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Wainscott’s Future Needs a Fine Comb

Wed, 07/22/2020 - 21:12

Editorial

The move by a number of Wainscott property owners to create a new village may have gotten going for the wrong reasons, as we see it, but it is worthy of attention nonetheless.

Wainscott Inc. has its roots in antipathy for an underground electric cable to link the Orsted/Eversource offshore wind turbines to the power grid. Antipathy also may come from some residents who fear a potential affordable housing complex would add more students than the hamlet’s modest school building can handle. There may be some overlap as well from pro-village people who see Montauk Highway in Wainscott as a bit of a dumping ground for eyesore businesses and want to do something about it. More, maybe nearly everyone is irritated by East Hampton Airport’s seasonally incessant helicopter and jet traffic.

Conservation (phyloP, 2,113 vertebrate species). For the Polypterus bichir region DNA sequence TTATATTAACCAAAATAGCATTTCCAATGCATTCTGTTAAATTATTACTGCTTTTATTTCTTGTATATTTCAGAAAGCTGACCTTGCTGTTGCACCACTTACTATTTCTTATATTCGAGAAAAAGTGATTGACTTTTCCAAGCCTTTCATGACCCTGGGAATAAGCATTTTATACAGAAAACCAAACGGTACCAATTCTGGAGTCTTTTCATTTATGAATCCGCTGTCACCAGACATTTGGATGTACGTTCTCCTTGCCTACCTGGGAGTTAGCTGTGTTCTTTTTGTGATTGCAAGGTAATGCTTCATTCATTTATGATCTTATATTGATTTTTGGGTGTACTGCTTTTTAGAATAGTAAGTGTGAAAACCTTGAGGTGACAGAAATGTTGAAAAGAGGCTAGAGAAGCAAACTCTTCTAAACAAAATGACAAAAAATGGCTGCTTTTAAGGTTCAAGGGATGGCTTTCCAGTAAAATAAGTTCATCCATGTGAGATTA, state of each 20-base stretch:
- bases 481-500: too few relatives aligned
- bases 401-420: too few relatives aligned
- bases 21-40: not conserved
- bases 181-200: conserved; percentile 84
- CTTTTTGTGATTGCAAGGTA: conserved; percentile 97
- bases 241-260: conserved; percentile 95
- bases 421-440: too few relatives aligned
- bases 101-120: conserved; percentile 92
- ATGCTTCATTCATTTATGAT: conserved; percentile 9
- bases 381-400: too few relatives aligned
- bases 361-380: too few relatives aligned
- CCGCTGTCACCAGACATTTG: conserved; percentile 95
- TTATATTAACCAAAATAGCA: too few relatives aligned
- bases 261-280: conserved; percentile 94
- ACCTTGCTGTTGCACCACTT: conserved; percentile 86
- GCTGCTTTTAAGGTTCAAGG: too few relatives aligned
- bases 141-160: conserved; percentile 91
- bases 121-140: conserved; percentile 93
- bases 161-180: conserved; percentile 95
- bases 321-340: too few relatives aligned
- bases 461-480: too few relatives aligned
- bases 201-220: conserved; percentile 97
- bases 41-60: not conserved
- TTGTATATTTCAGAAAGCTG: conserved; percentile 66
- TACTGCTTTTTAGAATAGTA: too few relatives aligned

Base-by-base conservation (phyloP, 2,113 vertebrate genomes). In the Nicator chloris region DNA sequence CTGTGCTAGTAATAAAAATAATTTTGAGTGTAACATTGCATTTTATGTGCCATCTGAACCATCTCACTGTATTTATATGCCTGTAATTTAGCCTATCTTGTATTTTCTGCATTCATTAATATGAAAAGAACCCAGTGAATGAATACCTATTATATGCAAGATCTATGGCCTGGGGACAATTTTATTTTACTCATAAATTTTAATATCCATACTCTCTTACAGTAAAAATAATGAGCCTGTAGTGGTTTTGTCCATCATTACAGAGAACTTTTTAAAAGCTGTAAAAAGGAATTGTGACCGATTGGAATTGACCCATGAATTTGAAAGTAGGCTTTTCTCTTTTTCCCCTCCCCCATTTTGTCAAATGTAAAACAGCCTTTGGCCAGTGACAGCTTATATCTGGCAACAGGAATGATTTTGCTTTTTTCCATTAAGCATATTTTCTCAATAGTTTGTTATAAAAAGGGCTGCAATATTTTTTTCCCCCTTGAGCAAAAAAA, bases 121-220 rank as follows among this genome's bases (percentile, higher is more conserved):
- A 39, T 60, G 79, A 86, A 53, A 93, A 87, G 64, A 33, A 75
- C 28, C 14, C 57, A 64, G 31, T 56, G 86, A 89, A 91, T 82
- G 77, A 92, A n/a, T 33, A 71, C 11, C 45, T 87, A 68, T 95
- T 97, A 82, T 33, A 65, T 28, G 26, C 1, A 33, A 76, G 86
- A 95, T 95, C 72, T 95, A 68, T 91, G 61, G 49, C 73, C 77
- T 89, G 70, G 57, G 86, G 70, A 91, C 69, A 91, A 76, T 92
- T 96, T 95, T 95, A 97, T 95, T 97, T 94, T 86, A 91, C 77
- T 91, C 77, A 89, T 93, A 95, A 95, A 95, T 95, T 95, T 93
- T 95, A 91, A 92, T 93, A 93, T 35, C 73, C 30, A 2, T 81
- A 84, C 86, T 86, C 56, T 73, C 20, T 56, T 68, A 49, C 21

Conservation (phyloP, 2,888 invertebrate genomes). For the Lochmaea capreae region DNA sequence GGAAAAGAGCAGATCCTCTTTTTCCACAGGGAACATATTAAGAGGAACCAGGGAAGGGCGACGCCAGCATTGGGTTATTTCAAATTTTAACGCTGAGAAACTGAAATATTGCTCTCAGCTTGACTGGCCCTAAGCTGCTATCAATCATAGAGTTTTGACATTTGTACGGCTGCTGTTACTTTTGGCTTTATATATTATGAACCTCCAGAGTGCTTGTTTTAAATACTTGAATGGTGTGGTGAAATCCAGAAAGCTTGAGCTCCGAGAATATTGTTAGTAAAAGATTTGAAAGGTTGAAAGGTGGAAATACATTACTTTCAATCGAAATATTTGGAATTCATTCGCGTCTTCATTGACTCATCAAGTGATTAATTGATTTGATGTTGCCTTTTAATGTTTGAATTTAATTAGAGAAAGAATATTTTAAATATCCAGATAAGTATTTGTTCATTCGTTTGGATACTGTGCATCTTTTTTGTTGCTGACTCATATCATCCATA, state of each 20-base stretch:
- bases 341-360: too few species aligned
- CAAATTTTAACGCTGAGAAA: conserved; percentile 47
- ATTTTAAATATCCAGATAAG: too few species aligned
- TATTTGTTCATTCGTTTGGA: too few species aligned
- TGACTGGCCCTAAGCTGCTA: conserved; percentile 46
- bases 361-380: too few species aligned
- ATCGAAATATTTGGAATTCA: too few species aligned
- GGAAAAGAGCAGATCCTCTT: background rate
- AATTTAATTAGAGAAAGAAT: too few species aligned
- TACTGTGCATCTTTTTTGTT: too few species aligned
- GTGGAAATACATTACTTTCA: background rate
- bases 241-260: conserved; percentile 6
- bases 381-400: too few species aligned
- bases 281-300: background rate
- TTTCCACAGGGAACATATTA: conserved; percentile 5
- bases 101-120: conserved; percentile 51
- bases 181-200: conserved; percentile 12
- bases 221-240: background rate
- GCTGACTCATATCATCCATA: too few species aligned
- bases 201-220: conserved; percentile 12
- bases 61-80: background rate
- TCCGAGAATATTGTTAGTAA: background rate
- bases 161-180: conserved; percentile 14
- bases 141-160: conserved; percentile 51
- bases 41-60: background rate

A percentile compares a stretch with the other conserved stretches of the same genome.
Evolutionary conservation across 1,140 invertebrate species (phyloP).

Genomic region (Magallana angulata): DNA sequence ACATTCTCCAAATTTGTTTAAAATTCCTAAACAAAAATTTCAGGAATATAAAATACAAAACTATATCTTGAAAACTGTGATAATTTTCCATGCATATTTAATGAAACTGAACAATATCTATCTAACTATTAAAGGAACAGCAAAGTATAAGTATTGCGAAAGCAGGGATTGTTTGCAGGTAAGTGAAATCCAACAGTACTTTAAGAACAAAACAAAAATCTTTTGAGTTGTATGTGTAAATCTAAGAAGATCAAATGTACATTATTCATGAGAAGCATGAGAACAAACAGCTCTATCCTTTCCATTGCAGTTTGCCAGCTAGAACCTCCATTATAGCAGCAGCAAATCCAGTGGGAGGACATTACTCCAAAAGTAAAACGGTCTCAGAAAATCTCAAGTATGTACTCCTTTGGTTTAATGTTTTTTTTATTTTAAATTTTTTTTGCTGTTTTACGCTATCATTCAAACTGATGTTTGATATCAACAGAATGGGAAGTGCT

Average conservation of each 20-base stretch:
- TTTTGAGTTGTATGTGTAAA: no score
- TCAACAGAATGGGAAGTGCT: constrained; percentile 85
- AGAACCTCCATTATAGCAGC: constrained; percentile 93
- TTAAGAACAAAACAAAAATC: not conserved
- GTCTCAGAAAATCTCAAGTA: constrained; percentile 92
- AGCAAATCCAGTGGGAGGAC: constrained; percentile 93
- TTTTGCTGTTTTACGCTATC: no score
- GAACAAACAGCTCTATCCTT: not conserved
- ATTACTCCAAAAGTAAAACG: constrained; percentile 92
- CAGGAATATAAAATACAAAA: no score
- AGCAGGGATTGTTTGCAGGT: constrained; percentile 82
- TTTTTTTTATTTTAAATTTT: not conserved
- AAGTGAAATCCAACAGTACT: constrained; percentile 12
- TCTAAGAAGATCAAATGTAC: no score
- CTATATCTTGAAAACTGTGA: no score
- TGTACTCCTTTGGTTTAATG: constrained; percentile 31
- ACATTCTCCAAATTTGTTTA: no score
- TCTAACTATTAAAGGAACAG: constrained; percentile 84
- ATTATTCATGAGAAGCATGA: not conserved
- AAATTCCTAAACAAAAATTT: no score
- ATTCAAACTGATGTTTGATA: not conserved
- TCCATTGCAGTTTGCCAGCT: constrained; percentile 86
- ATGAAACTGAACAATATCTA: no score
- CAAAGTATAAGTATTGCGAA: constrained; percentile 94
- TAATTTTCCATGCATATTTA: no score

You can’t blame south-of-the-highway Wainscott for wanting to preserve a bucolic gem. The area between Town Line Road and the Georgica Association has retained a charm evocative of the South Fork as it used to be. And however the Town of East Hampton has treated Wainscott in the past, it could always get worse. Montauk is a case in point. Town officials, both elected and career, have failed in managing change there, and Wainscott residents are right to be afraid their hamlet could suffer in a similar way.

Why decades of successive town boards have mismanaged growth cannot be said for sure. Consultants get hired to prepare expensive studies that are shelved as soon as they are completed. The much-fought rental registry, which was supposed to get control of the explosion in short-term rentals, ended up a bust. Loud — and now dangerous thanks to Covid-19 — private parties are allowed to carry on unimpeded. Sensible coastal policy recommendations are dropped after a few angry voices speak out. Really, there is nothing in the way of all this to stop its happening anywhere within town jurisdiction.

Wainscott might be headed toward incorporation for all the wrong reasons. But if in doing so it can avoid the worst of what has happened elsewhere in East Hampton, forming its own village might just be the best thing that could happen to it.


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